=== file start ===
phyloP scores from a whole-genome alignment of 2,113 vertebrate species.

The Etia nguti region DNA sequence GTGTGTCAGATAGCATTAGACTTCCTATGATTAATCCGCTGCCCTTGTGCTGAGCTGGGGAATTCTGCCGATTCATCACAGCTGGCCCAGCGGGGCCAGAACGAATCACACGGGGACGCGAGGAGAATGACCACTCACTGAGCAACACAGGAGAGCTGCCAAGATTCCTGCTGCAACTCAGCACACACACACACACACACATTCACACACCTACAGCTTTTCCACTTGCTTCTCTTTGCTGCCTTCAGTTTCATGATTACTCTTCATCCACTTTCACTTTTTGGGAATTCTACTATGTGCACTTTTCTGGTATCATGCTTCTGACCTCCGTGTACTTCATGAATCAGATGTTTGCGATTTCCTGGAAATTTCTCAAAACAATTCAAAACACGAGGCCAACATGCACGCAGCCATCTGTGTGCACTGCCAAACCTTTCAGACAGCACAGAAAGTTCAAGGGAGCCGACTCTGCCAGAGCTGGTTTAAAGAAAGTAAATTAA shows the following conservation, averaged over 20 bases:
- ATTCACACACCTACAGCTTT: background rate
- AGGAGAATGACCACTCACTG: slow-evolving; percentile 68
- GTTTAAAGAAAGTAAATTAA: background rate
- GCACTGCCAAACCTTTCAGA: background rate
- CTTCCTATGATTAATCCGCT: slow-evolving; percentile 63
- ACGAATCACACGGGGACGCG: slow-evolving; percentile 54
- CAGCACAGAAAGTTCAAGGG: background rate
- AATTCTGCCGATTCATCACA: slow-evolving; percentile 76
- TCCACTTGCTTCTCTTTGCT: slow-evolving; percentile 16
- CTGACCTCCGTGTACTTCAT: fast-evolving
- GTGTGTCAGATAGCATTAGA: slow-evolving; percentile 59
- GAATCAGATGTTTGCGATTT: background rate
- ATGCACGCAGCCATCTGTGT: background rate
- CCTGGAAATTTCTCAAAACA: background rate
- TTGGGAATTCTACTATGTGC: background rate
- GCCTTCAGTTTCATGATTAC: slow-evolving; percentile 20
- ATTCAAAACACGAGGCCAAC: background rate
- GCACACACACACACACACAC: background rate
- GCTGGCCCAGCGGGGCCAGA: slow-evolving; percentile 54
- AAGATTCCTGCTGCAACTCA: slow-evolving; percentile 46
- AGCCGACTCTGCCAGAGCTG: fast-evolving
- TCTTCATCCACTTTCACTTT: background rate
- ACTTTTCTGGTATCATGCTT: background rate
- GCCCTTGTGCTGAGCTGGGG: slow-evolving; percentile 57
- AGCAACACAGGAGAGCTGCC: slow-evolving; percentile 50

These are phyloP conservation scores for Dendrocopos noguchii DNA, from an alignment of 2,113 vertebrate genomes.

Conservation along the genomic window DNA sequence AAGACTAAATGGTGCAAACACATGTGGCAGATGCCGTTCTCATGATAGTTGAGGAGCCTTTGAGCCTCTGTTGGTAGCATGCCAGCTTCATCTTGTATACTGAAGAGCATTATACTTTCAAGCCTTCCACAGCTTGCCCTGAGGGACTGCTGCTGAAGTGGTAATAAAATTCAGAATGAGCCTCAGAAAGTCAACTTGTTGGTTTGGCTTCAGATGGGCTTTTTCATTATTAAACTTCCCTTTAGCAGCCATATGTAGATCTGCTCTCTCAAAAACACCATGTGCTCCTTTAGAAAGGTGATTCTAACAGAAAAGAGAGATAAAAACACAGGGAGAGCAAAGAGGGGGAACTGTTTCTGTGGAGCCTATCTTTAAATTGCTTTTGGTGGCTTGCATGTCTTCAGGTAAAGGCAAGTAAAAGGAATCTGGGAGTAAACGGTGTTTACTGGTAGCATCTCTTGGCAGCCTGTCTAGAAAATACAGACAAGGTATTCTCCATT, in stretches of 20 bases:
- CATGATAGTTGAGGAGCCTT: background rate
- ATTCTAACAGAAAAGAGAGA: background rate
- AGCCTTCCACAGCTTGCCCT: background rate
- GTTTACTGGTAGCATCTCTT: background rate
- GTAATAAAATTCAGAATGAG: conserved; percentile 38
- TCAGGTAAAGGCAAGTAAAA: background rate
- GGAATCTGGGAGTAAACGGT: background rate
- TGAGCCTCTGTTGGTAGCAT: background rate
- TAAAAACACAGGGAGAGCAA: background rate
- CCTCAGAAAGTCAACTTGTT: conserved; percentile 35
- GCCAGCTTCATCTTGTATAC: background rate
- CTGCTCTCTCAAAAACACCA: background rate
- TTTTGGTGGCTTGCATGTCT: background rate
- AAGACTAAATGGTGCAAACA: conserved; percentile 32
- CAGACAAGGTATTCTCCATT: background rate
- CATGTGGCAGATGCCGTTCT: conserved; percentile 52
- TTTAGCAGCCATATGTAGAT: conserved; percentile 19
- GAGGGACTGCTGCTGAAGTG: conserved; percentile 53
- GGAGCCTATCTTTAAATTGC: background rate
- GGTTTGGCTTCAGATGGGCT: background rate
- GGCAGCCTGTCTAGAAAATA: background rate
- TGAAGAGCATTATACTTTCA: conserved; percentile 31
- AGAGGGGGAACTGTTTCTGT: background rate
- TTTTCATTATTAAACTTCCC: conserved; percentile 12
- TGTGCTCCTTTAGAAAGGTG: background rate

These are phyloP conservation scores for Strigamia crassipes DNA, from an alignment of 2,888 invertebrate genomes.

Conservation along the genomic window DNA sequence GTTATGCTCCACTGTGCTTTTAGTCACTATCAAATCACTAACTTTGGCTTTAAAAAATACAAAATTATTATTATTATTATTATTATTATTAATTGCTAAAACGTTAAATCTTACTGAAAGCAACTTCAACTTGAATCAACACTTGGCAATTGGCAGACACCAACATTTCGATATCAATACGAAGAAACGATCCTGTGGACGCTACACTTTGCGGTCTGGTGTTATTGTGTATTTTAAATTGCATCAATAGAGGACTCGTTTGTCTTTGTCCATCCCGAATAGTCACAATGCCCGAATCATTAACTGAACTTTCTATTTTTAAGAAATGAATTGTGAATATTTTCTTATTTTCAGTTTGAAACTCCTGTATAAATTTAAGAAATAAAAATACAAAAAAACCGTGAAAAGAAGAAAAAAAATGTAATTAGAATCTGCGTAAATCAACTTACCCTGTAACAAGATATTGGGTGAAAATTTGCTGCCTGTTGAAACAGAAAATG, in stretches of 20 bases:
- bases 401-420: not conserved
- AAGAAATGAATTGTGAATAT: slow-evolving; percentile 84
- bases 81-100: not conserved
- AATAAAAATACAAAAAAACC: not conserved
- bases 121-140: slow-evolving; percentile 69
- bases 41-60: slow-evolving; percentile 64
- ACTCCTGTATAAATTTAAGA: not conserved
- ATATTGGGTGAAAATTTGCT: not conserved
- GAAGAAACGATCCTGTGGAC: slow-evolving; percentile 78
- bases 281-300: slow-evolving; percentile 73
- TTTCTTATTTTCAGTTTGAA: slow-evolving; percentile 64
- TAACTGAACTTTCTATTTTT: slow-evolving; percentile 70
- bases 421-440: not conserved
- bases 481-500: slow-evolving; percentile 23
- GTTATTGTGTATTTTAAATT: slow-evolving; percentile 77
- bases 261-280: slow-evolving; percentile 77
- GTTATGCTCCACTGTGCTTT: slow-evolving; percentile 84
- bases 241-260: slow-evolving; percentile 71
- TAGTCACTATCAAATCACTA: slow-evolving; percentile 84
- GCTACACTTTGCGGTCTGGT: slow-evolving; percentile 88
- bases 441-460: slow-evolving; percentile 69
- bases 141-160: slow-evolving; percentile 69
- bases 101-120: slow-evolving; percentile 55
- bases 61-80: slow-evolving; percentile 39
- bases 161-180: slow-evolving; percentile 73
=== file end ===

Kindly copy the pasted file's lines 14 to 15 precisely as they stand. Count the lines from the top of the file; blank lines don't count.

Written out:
- GAATCAGATGTTTGCGATTT: background rate
- ATGCACGCAGCCATCTGTGT: background rate